Thursday, October 27, 2005

Finite Element in Music

A finite-element reconstruction showing one of the acoustically important structural modes of the body of a violin is shown in the picture. The snapshot view shows, on a much exaggerated scale, the highly asymmetric vertical displacements and flexural vibrations of the instrument. The results were obtained when the displacement was at its maximum. Note that vibrations of all parts of the instrument are involved in the resonant mode. In particular, the resonances of the front and back plates cannot be considered in isolation from the rest of the instrument, as has often been assumed in the past.

Source: Physics Web

Cremonese Violins

Is there really a lost secret that sets Stradivarius violins apart from the best instruments made today? After more than a hundred years, this question remains highly contentious, provoking strongly held but divergent views among players, violin makers and scientists alike. All of the greatest violinists of our time, certainly believe it to be true, and invariably perform on violins by Stradivari or Guarneri in preference to modern instruments.

Violins by the great Italian makers are, of course, beautiful works of art in their own right, and are coveted by collectors as well as players. Particularly outstanding violins have reputedly changed hands for over a million dollars. In contrast, fine modern instruments typically cost about $10000, while factory-made violins for beginners can be bought for under $100. Do such prices really reflect such large differences in quality? Is it not a fact that one of the reasons that the great Cremonese violins sound so wonderful is because we have always heard them played by the world greatest players?!

The violin is the most highly developed and most sophisticated of all stringed instruments. It emerged in Northern Italy in about 1550, in a form that has remained essentially unchanged ever since. The famous Cremonese violin-making families of Amati, Stradivari and Guarneri formed a continuous line of succession that flourished from about 1600 to 1750, with skills being handed down from father to son and from master to apprentice. The popular belief is that their unsurpassed skills, together with the magical Stradivarius secret, were lost by the start of the 19th century.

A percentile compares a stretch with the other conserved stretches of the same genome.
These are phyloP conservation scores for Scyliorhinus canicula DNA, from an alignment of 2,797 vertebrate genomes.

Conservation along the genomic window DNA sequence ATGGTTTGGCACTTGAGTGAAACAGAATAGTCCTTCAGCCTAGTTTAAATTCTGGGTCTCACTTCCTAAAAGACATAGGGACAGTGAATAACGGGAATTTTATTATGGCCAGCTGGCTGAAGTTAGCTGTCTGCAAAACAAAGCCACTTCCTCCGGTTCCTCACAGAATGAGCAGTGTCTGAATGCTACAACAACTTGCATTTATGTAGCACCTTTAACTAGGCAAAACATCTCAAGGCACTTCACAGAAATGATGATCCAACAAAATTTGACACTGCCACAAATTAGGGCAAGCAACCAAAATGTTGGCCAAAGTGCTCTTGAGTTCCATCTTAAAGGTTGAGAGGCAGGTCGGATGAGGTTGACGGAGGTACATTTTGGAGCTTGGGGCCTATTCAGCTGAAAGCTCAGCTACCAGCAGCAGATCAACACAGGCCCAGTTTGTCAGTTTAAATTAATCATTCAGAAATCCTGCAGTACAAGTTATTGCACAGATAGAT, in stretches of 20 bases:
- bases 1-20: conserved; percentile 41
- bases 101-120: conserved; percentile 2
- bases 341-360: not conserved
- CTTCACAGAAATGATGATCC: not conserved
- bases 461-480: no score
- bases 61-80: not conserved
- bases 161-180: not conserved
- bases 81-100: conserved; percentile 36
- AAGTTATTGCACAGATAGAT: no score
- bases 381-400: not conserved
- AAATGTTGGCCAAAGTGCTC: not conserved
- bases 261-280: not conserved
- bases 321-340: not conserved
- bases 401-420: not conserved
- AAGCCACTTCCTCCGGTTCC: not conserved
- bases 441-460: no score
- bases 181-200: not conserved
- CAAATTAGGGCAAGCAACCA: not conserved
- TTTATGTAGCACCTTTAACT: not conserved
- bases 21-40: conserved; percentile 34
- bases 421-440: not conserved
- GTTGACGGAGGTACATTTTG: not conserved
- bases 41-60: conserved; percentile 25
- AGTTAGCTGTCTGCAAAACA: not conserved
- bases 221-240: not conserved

Thursday, October 20, 2005


Taq-i-Kasra (translated as "The Arch of Khosrow"), now a ruined ancient city, 32 km SE of Baghdad, Iraq (part of Persian Empire, called Ctesiphon then); was constructed at the Sassanid era, Persian Empire Dynasty (224-651 CE.) Legend has it that locals swore that the magnificent vault was the work of genies. The structure was abandoned after Islamic forces defeated the mighty Persian Empire in the 7th century.

The height of the people watching the Taq in the picture may be a good scale to show the approximate span and height of the arch. The young structural engineers should notice that when this shell was designed and built, there were no computers, finite elements, theory of plates and shells, and nothing but engineering talent, touch and judgement.

Sunday, October 16, 2005


Imagine… It was sung by John Lennon some 40 years ago for the first time, and then performed by many other singers and artists. I have always loved it since then, although I was a little kid. Maybe that's why I’d prefer the performances by Diana Ross and especially Nana Mouskouri which belong to my youth, years of life and love. See the lyrics:

Imagine there's no heaven,
it's easy if you try,
no hell below us,
above us only sky,
imagine all the people,
living for today.

Imagine there's no countries,
it isn't hard to do,
nothing to kill or die for,
and no religion too,
imagine all the people,